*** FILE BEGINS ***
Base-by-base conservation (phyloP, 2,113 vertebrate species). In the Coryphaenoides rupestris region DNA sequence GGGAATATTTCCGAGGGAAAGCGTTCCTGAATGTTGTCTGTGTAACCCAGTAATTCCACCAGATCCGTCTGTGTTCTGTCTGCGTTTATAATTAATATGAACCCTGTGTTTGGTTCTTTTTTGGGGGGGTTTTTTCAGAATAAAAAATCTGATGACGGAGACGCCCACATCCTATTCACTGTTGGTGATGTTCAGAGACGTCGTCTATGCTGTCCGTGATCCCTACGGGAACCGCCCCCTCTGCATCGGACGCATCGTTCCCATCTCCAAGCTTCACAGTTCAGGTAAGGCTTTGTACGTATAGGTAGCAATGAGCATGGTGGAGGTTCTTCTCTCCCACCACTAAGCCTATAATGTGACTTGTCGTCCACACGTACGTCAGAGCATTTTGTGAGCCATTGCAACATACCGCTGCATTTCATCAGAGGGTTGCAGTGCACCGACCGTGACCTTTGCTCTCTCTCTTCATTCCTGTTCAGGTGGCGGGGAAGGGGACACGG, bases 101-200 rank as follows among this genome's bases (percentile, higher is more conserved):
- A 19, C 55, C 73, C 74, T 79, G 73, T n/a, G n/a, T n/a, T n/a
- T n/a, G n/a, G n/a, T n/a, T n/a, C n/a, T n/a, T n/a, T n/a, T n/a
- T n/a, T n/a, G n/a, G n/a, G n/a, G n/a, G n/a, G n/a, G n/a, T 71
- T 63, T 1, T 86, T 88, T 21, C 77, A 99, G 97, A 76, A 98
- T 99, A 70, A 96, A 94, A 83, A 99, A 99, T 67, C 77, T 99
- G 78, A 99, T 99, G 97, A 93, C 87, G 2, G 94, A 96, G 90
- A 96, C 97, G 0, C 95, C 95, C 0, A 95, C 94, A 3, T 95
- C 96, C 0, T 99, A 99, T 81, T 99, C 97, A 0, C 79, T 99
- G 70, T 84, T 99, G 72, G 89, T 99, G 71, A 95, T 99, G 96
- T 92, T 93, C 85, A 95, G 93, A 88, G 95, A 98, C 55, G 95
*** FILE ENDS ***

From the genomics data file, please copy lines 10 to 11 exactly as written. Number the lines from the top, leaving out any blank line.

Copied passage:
- G 70, T 84, T 99, G 72, G 89, T 99, G 71, A 95, T 99, G 96
- T 92, T 93, C 85, A 95, G 93, A 88, G 95, A 98, C 55, G 95